North Carolina State University researchers develop liquid metal 3D printer

Researches develop 3D printing method for liquid metal.

1 minute & 3 seconds read time

Anyone who knows me or follows my DIY/maker posts here on TweakTown knows that I am one of the biggest fans of 3-D printing that has ever lived. Since the original RepRap project began back in 2005, I have lived 3-D printing. This next tidbit of news is probably some of the most exciting I have ever reported here TweakTown.

Researchers at North Carolina State University have managed to produce an alloy of liquid metals--gallium and indium--that allows droplets to retain their shape when placed upon each other. This led to the development of a liquid metal 3-D printer. Normally liquid metal reacts the same way any other metal does when more is added, by this I mean it all congregates into a single mass.

The researchers discovered that when combining gallium and indium, the metals combined to make an alloy that forms a skin around the material. This allowed researchers to create structures by piling drops on top of each other using a very tiny syringe. Naturally, this process was automated and through the use of CNC robots, a liquid metal 3-D printer was born.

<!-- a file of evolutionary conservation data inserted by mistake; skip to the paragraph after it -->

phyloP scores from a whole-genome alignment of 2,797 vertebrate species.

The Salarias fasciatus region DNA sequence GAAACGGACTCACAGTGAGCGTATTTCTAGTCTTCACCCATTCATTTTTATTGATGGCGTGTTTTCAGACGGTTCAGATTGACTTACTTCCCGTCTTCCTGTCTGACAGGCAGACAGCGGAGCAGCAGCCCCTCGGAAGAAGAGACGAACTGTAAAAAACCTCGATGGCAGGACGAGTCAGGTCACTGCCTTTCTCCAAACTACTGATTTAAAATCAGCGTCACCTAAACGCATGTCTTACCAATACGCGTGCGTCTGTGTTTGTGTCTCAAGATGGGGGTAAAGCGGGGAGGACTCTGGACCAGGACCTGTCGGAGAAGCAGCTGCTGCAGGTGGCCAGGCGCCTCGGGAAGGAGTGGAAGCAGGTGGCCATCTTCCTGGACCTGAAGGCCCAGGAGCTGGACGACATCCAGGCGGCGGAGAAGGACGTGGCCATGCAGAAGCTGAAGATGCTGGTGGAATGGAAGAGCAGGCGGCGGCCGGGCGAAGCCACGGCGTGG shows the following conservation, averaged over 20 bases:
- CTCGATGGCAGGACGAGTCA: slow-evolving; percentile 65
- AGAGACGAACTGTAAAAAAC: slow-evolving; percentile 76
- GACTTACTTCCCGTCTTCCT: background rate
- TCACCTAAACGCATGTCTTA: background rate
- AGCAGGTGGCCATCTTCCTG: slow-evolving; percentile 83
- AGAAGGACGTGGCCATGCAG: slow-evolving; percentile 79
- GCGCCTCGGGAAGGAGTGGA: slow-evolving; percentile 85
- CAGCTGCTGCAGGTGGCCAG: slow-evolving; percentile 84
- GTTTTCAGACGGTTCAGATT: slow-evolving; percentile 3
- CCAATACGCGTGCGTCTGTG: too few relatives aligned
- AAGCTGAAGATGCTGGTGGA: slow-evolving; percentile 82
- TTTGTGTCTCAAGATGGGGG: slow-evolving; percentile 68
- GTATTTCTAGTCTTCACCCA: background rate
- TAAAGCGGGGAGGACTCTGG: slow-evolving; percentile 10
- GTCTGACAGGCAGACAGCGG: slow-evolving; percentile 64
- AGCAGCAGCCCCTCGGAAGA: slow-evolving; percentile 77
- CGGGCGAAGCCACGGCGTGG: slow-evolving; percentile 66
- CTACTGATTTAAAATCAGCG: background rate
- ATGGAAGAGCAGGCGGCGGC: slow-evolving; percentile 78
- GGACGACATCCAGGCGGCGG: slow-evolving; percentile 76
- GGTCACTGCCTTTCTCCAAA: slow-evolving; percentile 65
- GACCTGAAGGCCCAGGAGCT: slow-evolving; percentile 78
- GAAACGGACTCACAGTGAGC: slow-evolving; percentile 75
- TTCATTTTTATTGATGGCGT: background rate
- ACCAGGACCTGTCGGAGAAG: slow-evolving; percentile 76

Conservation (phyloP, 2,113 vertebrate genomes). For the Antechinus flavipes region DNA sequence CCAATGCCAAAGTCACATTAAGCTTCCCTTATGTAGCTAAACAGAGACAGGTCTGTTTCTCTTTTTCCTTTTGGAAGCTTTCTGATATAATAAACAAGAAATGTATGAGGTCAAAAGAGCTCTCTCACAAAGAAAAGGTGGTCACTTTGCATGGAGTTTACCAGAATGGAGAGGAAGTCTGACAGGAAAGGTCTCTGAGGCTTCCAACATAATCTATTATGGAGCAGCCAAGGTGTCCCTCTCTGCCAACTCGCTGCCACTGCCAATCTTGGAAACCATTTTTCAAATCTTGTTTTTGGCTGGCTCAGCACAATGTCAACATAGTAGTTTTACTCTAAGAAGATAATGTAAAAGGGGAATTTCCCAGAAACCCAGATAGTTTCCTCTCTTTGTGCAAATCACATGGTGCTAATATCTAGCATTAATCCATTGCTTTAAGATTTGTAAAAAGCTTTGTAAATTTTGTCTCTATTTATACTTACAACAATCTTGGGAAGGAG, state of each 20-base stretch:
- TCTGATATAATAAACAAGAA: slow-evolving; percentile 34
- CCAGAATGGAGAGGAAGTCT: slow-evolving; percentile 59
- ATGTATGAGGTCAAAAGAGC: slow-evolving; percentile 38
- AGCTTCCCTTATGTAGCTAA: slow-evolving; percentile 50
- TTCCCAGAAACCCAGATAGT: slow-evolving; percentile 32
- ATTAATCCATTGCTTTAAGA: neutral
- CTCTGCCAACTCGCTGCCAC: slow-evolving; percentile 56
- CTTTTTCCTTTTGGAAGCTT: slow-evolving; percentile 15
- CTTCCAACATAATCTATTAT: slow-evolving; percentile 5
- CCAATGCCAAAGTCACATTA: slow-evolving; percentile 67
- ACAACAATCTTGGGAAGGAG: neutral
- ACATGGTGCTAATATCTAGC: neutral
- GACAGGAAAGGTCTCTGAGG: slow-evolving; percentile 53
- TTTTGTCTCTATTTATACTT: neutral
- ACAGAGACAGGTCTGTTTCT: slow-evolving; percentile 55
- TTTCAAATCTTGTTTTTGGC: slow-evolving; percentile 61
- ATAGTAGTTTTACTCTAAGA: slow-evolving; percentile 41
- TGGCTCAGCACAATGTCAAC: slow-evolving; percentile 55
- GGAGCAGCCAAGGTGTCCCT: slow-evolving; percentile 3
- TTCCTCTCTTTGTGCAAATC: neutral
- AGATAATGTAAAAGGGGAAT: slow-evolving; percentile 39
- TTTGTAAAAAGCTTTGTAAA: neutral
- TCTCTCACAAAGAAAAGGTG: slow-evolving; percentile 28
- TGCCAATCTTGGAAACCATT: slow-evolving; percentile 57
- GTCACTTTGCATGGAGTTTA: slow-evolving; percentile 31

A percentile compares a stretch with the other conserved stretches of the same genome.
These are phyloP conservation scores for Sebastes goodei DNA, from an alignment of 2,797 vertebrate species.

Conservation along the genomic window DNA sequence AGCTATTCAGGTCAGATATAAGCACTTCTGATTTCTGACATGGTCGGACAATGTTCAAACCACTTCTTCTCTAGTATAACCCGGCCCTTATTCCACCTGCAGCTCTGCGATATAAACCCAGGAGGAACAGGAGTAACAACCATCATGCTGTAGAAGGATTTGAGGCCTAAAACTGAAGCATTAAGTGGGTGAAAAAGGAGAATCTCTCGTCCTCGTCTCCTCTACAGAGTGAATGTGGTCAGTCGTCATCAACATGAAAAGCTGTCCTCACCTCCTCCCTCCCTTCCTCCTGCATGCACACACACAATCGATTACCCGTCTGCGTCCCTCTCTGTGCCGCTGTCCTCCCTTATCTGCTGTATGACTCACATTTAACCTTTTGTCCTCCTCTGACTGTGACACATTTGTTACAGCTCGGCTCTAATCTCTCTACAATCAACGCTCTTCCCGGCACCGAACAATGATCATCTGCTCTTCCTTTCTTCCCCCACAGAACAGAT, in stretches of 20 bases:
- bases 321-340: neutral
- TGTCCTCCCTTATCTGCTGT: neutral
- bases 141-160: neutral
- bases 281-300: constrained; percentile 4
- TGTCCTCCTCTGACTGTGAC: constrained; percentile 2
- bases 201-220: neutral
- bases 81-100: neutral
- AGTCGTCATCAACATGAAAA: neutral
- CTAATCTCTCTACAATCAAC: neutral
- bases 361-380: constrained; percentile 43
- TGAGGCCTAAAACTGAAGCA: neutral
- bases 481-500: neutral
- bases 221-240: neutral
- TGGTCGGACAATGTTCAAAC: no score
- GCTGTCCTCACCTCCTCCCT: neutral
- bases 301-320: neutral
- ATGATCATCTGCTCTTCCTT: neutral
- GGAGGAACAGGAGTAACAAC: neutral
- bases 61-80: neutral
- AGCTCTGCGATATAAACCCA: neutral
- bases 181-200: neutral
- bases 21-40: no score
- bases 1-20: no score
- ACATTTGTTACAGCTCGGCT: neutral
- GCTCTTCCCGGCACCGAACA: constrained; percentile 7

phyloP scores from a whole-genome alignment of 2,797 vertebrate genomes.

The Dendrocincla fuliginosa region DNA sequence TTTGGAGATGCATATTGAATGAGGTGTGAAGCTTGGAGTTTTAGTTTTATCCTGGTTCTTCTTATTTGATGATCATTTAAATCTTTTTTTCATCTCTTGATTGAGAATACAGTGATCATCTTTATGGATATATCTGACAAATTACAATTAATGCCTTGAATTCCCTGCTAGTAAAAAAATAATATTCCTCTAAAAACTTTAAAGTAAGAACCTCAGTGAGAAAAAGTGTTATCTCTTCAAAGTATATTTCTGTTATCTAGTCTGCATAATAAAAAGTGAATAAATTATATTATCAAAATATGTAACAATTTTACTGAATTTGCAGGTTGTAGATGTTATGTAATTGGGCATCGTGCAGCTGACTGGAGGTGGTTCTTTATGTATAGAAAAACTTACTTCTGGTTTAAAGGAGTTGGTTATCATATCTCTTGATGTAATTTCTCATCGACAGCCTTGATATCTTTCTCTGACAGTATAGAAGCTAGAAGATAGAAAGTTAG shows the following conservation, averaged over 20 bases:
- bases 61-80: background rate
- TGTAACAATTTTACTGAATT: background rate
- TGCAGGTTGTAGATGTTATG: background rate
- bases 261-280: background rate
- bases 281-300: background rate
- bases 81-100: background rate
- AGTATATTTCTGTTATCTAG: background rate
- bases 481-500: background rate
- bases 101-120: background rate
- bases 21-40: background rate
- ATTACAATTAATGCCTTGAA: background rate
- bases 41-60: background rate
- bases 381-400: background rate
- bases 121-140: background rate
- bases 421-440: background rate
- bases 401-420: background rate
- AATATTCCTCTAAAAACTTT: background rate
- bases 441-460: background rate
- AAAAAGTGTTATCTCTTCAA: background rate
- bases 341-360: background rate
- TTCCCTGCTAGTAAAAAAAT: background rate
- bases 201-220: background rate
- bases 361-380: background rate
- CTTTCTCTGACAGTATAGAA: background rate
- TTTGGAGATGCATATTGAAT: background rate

North Carolina State University researchers develop liquid metal 3D printer |

While there are not many images of the printer itself, the researchers have posted an impressive video showing off the process and how it might be used to one day rapid prototype circuits, microstructures, and maybe even real 3-D printed transistors. Unfortunately at the moment, the process is said to cost more than 100 times that of its plastic counterpart which puts it at roughly $10,000 for 5 pounds of the liquid metal.


A web developer by day, Charles comes to TweakTown after a short break from the Tech Journalism world. Formerly the Editor in Chief at TheBestCaseScenario, he now writes Maker and DIY content. Charles is a self proclaimed Maker of Things and is a major supporter of the Maker movement. In his free time, Charles likes to build just about anything, with past projects ranging from custom PC cooling control systems to 3D printers. Other expensive addictions include Photography, Astronomy and Home Automation.

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